For my first elephant, I decided to draw something based on a marble elephant given to me today by Kay, spinner extraordinaire of my fibre arts group.




I began by sketching a silhouette in pencil. It's surprisingly hard to sketch just a silhouette of a three-dimensional object, because your eye keeps seeing over and around edges, making it quite difficult to picture just the silhouette.




I outlined this with a black artist marker.




To finish this first elephant, I filled in the outline with the same black artist marker.




For my second elephant, I decided to work from a photograph. This is the photograph I chose, which I'd used before for my watercolour elephant.


Asian elephant in a poster that reads, "This Lord Ganesh festival, save the elephant,"
produced for the Jopasana Wildlife Conservation in India.
Source: http://www.sunilshibad.com/2010/09/jopasana-wildlife-consevation-
this-lord.html


As I had for the first elephant, I started by making a light pencil sketch, this time on black paper. I toyed with the idea of simply cutting it out without drawing anything, as traditional silhouette artists once did, but it felt like that might be beyond me today.




I cut this out with a pair of paper scissors, making sure to pivot the scissors a lot in order to reproduce some of the wrinkles. This is what the final piece looked like when I was finished cutting.




And this is what it looked like when I put it on a piece of blue paper.




For my third elephant, I chose a different photograph, which seems to be quite popular among people visiting this blog. This is also one I've used before, in my post on latch-hooking.


African elephant in gamba grass.
http://hedweb.com/animimag/grass-elephant.htm


I sketched this one on green paper, to produce the third kind of silhouette, which is a negative image placed on black when complete.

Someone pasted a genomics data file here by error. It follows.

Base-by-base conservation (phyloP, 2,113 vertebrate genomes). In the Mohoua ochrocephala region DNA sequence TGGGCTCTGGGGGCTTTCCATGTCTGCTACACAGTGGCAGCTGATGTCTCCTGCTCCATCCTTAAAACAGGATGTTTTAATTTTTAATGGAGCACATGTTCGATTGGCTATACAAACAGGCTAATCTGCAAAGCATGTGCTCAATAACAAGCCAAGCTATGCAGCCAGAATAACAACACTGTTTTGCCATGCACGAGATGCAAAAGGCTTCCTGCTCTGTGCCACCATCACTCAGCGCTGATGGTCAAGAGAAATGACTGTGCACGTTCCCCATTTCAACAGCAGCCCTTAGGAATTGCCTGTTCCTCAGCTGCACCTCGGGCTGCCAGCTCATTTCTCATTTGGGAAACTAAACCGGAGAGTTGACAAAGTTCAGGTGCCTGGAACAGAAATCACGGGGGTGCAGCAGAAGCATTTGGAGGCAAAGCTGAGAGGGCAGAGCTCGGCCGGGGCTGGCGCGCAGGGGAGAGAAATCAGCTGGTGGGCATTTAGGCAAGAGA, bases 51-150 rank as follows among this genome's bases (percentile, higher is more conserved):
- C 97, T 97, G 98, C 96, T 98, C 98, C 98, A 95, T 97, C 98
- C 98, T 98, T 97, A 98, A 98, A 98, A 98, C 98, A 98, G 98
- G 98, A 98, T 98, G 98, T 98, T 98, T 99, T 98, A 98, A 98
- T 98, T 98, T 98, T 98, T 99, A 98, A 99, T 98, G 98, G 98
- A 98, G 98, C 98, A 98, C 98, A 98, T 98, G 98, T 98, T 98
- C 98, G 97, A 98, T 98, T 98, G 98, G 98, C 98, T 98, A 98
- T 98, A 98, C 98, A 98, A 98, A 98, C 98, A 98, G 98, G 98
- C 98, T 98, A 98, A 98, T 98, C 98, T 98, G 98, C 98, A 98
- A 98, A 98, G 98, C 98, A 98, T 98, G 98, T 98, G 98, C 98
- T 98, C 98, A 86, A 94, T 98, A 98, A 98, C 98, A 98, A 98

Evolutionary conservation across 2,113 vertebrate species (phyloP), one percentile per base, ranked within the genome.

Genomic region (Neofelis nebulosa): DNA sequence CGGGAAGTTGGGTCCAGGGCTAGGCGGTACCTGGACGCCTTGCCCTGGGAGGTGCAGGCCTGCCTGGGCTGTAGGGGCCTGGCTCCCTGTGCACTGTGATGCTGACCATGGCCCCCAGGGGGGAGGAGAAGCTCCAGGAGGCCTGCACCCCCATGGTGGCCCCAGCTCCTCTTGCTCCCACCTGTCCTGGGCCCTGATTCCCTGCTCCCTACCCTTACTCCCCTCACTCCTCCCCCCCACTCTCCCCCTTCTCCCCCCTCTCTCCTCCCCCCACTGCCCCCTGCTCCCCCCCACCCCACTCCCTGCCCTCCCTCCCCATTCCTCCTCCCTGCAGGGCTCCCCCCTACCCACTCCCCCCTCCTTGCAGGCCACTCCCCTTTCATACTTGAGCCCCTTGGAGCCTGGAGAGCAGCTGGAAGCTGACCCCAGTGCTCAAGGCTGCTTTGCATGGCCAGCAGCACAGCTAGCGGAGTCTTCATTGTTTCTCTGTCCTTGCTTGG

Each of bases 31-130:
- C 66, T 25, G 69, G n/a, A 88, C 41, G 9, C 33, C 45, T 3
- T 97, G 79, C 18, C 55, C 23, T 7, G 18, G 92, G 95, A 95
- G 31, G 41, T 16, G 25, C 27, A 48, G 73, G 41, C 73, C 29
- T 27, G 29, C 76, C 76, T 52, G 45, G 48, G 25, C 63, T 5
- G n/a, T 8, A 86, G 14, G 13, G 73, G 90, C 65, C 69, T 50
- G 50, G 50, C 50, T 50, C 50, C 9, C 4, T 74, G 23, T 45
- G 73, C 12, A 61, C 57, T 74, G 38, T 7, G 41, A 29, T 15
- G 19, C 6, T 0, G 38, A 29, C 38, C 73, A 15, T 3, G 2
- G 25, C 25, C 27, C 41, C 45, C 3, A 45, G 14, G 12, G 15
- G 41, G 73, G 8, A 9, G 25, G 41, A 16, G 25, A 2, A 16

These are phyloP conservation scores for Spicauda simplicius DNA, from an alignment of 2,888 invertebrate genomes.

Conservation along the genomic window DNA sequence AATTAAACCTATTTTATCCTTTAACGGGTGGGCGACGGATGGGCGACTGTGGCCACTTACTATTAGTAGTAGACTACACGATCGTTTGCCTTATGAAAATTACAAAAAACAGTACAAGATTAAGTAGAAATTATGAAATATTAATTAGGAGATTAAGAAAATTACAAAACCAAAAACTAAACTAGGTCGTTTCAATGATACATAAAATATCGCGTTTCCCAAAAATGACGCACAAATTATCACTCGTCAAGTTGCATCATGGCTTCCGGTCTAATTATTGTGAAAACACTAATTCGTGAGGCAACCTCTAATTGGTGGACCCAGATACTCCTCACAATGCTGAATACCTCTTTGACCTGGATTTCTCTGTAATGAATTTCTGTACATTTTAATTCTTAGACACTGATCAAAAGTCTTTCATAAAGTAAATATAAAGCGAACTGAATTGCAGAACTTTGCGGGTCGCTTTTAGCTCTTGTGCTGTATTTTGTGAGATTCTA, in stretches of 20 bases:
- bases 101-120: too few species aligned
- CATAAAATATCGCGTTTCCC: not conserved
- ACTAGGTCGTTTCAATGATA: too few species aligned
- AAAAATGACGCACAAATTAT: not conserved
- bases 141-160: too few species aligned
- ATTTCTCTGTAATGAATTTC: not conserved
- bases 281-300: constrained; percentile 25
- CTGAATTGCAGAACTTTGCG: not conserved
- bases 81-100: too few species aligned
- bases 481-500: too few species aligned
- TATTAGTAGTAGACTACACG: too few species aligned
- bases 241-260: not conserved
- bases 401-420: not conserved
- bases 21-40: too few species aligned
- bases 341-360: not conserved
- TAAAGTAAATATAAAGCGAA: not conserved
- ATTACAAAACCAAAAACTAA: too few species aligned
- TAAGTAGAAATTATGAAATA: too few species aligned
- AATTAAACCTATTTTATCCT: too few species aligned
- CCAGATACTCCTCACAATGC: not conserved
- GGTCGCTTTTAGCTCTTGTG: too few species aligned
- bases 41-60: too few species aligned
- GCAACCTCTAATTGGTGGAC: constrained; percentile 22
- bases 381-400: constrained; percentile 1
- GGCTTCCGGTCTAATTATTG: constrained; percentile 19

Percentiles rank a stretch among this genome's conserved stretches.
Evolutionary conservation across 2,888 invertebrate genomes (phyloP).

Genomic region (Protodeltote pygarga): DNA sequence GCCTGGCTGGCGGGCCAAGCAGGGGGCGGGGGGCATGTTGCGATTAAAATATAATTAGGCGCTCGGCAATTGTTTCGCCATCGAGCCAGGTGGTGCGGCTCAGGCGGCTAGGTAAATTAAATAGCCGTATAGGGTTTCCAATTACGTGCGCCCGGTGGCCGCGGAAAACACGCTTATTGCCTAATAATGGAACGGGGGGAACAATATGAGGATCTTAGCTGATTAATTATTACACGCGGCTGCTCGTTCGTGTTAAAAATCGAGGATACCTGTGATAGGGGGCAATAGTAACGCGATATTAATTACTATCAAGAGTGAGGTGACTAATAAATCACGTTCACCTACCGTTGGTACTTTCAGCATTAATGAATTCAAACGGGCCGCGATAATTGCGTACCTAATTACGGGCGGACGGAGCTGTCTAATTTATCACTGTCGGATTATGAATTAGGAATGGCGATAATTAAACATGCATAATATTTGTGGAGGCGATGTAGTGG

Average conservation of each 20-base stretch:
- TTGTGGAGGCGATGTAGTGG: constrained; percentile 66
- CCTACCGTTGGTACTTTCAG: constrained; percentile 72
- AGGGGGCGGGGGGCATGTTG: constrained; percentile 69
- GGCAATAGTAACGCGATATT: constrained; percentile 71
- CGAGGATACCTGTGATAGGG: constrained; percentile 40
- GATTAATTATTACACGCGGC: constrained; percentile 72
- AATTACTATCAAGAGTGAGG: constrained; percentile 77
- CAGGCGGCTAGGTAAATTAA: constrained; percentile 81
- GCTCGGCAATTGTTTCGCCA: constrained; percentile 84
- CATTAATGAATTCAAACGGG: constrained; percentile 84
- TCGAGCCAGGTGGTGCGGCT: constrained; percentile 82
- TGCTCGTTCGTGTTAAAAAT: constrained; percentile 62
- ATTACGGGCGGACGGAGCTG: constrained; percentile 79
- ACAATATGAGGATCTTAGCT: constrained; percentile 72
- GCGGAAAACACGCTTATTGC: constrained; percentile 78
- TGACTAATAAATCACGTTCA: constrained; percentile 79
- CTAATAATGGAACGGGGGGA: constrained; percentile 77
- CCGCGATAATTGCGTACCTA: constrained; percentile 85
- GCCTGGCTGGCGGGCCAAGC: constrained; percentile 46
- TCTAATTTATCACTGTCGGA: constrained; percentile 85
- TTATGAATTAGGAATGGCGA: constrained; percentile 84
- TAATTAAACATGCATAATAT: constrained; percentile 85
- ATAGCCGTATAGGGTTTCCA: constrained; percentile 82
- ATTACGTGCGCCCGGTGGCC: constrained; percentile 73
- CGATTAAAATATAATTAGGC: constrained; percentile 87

This was much more difficult to cut—partly because of all the grass, but also because it's physically more difficult to pivot the scissors inside a confined space. There are limited opportunities to cut off excess bits, and you always run the risk of cutting off the wrong things. It's also more difficult to think in terms of negative space, and I had to stop and think about what I was cutting quite a few times.

This is what it looked like when I was finished cutting everything.




I enjoyed making these, partly because I tend to like cutting paper, and also because I really like the way they turned out. They also only took about a half-hour each from beginning to end.

This is not something I'd do every day, but I was surprised and pleased by the final results. I had thought this would be a slightly silly exercise and that the final pieces would be a bit boring, but these are actually rather pretty in real life.





Elephant Lore of the Day
Sometimes you have to wonder just how scary-intelligent elephants might be.

Elephants are known for loving fresh, clean water, and will sometimes go to extra lengths to get it. A few days ago, I wrote about elephants raiding an al fresco dinner in order to empty a swimming pool. In an earlier post, I also wrote about a wary group of elephants coming close enough to drink from a ranger's hose.

Some elephants, however, are even more bold and inventive. Stories abound in Africa of elephants who have learned how to break the pipes on preserves, in order to get clean water. One elephant was seen uprooting the pipe, breaking it, and sticking it directly in his mouth until he had slaked his thirst. After that, he let the pipe go, then stood under the spray to enjoy a nice shower.

Another elephant broke a hose feeding a large waterhole. He drank from the hose until he was good and ready to leave, not allowing any other elephant to come close. Once he was satisfied, he allowed the next elephant in the pecking order to use the hose, then went to roll around in the watery mud he had created.


African elephants.
Photo: Michael Nichols
Source: http://travel.nationalgeographic.com/travel/traveler-magazine/
unbound/elephants/



To Support Elephant Welfare
Elephant sanctuaries (this Wikipedia list allows you to click through to information
on a number of sanctuaries around the world)

No comments:

Post a Comment